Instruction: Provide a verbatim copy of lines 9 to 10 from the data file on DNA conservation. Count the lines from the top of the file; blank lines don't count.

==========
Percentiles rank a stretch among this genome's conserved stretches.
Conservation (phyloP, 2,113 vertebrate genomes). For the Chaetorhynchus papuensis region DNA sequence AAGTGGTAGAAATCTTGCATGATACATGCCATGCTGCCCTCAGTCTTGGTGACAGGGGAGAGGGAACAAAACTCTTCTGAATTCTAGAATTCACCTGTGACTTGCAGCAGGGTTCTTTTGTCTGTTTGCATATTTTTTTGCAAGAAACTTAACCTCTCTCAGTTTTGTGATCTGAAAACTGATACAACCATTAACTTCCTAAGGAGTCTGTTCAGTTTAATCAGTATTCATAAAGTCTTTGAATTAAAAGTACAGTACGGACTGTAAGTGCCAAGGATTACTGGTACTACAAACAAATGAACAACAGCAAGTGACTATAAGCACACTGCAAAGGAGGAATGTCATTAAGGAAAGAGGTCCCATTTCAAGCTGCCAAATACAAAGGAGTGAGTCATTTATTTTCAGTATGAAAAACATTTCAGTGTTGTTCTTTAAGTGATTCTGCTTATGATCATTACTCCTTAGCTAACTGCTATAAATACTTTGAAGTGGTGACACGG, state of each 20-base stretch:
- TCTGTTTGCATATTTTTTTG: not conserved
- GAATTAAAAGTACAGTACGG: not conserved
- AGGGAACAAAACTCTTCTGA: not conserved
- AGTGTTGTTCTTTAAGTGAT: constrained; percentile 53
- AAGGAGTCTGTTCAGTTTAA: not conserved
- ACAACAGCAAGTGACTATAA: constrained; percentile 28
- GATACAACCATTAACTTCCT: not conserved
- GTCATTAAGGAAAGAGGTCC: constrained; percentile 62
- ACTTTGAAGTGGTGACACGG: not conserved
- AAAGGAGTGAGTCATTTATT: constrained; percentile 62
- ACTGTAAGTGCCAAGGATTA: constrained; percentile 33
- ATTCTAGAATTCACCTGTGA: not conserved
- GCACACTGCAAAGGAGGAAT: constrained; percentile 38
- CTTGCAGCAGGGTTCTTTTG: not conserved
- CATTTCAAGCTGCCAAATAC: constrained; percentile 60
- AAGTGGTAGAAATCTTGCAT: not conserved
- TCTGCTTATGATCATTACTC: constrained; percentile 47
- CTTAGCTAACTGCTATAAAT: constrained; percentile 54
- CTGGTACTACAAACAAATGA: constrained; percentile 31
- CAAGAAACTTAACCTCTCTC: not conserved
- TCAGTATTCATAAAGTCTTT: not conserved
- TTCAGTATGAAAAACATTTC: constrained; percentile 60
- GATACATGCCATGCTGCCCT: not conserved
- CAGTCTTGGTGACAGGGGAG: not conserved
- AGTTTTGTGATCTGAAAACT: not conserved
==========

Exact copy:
- GATACAACCATTAACTTCCT: not conserved
- GTCATTAAGGAAAGAGGTCC: constrained; percentile 62